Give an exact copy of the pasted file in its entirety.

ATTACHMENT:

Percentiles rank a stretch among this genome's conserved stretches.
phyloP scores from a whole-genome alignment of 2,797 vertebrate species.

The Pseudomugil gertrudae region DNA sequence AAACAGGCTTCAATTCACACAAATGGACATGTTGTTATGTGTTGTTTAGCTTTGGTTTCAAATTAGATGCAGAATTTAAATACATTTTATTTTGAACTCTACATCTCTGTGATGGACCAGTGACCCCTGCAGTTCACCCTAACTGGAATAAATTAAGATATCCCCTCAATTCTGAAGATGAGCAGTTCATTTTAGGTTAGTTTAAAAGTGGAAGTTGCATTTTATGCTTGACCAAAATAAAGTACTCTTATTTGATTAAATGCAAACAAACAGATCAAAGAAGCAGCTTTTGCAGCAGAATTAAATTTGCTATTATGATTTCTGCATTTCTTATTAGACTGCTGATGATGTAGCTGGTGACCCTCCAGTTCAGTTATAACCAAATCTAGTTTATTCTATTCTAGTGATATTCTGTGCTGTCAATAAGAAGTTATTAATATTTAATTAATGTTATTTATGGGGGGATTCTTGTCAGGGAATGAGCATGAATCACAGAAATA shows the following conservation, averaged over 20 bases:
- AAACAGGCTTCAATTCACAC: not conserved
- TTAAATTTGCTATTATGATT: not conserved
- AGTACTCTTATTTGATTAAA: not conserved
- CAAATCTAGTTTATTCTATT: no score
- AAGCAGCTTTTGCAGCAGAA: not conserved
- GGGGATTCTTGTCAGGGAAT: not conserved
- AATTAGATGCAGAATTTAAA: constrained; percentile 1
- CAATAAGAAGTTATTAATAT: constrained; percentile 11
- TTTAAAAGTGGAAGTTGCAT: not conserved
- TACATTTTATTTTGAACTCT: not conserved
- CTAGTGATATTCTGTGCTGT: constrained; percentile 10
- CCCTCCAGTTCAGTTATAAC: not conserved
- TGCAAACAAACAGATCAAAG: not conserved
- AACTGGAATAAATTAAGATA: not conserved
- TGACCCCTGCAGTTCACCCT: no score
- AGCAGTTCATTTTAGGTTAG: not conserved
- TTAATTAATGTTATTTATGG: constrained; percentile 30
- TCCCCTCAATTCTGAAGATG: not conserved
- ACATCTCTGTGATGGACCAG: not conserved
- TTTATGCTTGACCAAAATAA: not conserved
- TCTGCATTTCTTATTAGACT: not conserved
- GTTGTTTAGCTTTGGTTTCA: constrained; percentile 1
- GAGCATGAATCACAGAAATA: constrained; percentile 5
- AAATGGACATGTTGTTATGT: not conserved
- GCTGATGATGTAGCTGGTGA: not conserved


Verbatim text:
Percentiles rank a stretch among this genome's conserved stretches.
phyloP scores from a whole-genome alignment of 2,797 vertebrate species.

The Pseudomugil gertrudae region DNA sequence AAACAGGCTTCAATTCACACAAATGGACATGTTGTTATGTGTTGTTTAGCTTTGGTTTCAAATTAGATGCAGAATTTAAATACATTTTATTTTGAACTCTACATCTCTGTGATGGACCAGTGACCCCTGCAGTTCACCCTAACTGGAATAAATTAAGATATCCCCTCAATTCTGAAGATGAGCAGTTCATTTTAGGTTAGTTTAAAAGTGGAAGTTGCATTTTATGCTTGACCAAAATAAAGTACTCTTATTTGATTAAATGCAAACAAACAGATCAAAGAAGCAGCTTTTGCAGCAGAATTAAATTTGCTATTATGATTTCTGCATTTCTTATTAGACTGCTGATGATGTAGCTGGTGACCCTCCAGTTCAGTTATAACCAAATCTAGTTTATTCTATTCTAGTGATATTCTGTGCTGTCAATAAGAAGTTATTAATATTTAATTAATGTTATTTATGGGGGGATTCTTGTCAGGGAATGAGCATGAATCACAGAAATA shows the following conservation, averaged over 20 bases:
- AAACAGGCTTCAATTCACAC: not conserved
- TTAAATTTGCTATTATGATT: not conserved
- AGTACTCTTATTTGATTAAA: not conserved
- CAAATCTAGTTTATTCTATT: no score
- AAGCAGCTTTTGCAGCAGAA: not conserved
- GGGGATTCTTGTCAGGGAAT: not conserved
- AATTAGATGCAGAATTTAAA: constrained; percentile 1
- CAATAAGAAGTTATTAATAT: constrained; percentile 11
- TTTAAAAGTGGAAGTTGCAT: not conserved
- TACATTTTATTTTGAACTCT: not conserved
- CTAGTGATATTCTGTGCTGT: constrained; percentile 10
- CCCTCCAGTTCAGTTATAAC: not conserved
- TGCAAACAAACAGATCAAAG: not conserved
- AACTGGAATAAATTAAGATA: not conserved
- TGACCCCTGCAGTTCACCCT: no score
- AGCAGTTCATTTTAGGTTAG: not conserved
- TTAATTAATGTTATTTATGG: constrained; percentile 30
- TCCCCTCAATTCTGAAGATG: not conserved
- ACATCTCTGTGATGGACCAG: not conserved
- TTTATGCTTGACCAAAATAA: not conserved
- TCTGCATTTCTTATTAGACT: not conserved
- GTTGTTTAGCTTTGGTTTCA: constrained; percentile 1
- GAGCATGAATCACAGAAATA: constrained; percentile 5
- AAATGGACATGTTGTTATGT: not conserved
- GCTGATGATGTAGCTGGTGA: not conserved